countless: An interesting read Shares in baked goods and FTSE 250 constituent Greggs (LSE: GRG) were in fine fettle this morning following news the excellent start to its financial year has continued. Before getting into whether Foolish investors may wish to consider buying or selling the shares at the current time, let’s take a closer look at those all-important numbers from today’s update. “Materially higher” profits Thanks to more people visiting its shops, total sales have “continued to grow very strongly,” increasing a little over 15% in the first 19 weeks of the year. Compare that to the 4.7% achieved over the same period in 2018 and you get some idea of just how well the “leading bakery food-on-the-go retailer” has been doing lately. Like-for-like sales from its 1,700 company-managed units rose 11.1% from 1% last year. That’s also more than the 9.6% growth from the first seven weeks of 2019 reported back in early-March. It seems people simply can’t get enough of those much-hyped vegan-friendly sausage rolls. But it gets better. Those already holding the stock will also no doubt be cheering the company’s comments with regard to its outlook for the rest of 2019. Despite facing increasingly tough comparatives from last year, management now believes Greggs will achieve “materially higher sales” than previously expected. While there will be some ongoing investment, underlying profits (before exceptional costs) will now be “materially higher” too. As an investor, it doesn’t get much better than that. No surprise then that Greggs shares are now 13% higher as I type. But will it last? I don’t mind admitting that, back in January, I questioned whether it might be time to take some profit on Greggs. After all, the shares had already done extremely well following my initial buy call back in May last year. Thanks to recent positive trading and a resurgence in general market sentiment over the first five months of 2019, however, the stock just refuses to acknowledge gravity. Assuming its new summer menu is positively received and plans to continue growing the number of units in travel and workplace catchments are realised (it opened 38 news shops in the trading period, 10 of which were franchises in transport locations), it’s certainly possible that they could move even higher. So, has my view now changed? I really don’t think it has. While I consider Greggs to be a fine business (returns on capital employed have been in the mid-20s for a number of years now) and a rare exception to the vast majority of firms that have a presence on the average high street, I can’t get away from the fact that the shares have now gone from expensive to seriously expensive. Before today, analysts were forecasting earnings per share growth of 4.2% in the current financial year. That gave Greggs a forward price-to-earnings (P/E) of 23 — a valuation you might expect from either a hyper-reliable consumer goods company, or a promising technology business. Last time I checked, Greggs was neither. Rather tellingly, its five-year average P/E is 17. Although profits are now expected to be higher, this is arguably already priced in following today’s reaction. In my experience, high expectations tend to be positively correlated with a higher risk of disappointment. If the novelty of its vegan sausage rolls (particularly among self-identifying carnivores) begins to dissipate, I’m wondering if those buying in at today’s record share price may regret their purchases.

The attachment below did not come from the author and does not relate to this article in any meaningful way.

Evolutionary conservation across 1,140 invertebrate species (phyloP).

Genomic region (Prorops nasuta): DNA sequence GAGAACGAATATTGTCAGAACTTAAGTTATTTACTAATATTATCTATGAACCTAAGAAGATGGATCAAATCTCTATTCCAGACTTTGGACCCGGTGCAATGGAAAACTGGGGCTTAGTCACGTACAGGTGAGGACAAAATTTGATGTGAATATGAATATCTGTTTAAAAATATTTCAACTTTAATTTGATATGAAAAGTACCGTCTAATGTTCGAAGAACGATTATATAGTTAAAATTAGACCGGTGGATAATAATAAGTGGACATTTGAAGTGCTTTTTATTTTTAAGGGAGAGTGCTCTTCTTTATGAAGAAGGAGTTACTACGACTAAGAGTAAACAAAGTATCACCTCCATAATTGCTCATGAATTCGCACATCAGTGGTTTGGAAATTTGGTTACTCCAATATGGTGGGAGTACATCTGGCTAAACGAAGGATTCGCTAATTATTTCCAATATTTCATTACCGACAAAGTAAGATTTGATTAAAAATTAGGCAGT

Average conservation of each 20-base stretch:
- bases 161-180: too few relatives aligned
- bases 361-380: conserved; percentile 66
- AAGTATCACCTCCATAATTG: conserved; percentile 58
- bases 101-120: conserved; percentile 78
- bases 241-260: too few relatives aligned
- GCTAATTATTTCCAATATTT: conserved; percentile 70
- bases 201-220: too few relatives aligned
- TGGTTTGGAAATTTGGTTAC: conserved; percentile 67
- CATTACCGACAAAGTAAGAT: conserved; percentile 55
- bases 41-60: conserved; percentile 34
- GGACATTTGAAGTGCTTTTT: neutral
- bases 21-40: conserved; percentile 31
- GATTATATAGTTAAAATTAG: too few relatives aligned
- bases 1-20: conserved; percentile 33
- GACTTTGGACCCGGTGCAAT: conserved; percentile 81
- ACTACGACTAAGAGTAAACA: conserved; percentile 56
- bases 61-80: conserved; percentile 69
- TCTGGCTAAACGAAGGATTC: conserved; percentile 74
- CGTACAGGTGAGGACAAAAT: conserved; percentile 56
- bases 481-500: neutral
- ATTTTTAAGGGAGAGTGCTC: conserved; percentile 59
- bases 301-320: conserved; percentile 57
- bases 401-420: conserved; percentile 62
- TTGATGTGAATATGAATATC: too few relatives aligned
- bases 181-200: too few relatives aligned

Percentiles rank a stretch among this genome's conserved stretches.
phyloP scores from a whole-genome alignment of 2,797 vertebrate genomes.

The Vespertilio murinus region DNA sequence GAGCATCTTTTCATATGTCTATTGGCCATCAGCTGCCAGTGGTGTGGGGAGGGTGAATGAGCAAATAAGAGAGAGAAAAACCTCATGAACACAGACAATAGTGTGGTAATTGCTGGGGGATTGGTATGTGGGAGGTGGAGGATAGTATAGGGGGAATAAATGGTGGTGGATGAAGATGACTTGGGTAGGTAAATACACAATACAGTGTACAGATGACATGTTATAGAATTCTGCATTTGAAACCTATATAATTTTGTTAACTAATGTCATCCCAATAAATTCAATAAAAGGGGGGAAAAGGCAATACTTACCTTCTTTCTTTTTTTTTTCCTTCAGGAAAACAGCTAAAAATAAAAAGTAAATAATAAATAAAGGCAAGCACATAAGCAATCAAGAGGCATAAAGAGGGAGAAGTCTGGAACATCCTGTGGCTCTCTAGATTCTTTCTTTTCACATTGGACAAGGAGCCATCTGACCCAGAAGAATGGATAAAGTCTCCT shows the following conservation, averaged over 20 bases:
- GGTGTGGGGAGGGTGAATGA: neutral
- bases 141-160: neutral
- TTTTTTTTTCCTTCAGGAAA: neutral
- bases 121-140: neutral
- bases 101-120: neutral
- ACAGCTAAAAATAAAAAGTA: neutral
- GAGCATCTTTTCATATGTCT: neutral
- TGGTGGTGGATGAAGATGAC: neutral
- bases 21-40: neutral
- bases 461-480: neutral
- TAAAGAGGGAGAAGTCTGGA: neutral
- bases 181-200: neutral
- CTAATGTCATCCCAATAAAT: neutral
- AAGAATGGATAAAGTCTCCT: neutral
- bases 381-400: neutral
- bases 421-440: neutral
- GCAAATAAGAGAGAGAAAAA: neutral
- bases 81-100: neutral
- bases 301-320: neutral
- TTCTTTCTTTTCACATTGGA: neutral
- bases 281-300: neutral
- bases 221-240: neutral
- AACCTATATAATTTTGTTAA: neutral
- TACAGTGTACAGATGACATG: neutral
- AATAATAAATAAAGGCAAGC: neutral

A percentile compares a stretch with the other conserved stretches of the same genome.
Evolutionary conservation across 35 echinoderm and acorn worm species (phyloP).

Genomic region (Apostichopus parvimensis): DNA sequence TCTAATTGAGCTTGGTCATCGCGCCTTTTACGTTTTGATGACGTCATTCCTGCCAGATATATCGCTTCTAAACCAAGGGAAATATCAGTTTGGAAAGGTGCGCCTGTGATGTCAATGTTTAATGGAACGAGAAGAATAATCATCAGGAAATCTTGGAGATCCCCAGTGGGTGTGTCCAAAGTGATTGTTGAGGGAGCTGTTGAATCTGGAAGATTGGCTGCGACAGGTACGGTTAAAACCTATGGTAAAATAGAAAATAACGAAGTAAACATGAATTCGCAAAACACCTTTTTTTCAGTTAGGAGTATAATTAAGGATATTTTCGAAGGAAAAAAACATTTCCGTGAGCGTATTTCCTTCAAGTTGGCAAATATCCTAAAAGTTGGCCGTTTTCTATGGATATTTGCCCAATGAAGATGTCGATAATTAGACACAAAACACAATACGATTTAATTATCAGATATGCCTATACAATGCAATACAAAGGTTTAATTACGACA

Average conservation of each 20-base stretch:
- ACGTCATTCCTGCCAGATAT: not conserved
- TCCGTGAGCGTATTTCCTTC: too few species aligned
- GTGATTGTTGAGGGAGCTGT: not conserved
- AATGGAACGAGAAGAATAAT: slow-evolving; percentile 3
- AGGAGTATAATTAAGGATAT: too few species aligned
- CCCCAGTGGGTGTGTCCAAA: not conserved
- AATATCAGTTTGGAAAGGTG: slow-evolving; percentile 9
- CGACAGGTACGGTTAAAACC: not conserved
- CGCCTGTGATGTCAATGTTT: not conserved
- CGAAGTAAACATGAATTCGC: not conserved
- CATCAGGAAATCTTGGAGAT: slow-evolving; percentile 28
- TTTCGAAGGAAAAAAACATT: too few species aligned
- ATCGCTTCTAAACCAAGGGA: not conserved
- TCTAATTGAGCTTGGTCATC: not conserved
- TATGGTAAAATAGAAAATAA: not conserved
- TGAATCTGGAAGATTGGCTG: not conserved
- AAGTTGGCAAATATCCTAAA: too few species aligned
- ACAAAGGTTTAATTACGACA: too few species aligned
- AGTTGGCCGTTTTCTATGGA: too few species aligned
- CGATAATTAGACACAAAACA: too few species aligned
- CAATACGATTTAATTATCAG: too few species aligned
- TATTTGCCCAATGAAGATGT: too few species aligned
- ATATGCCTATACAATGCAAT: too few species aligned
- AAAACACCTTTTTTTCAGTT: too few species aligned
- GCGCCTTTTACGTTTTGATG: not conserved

Greggs share price data is direct from the London Stock Exchange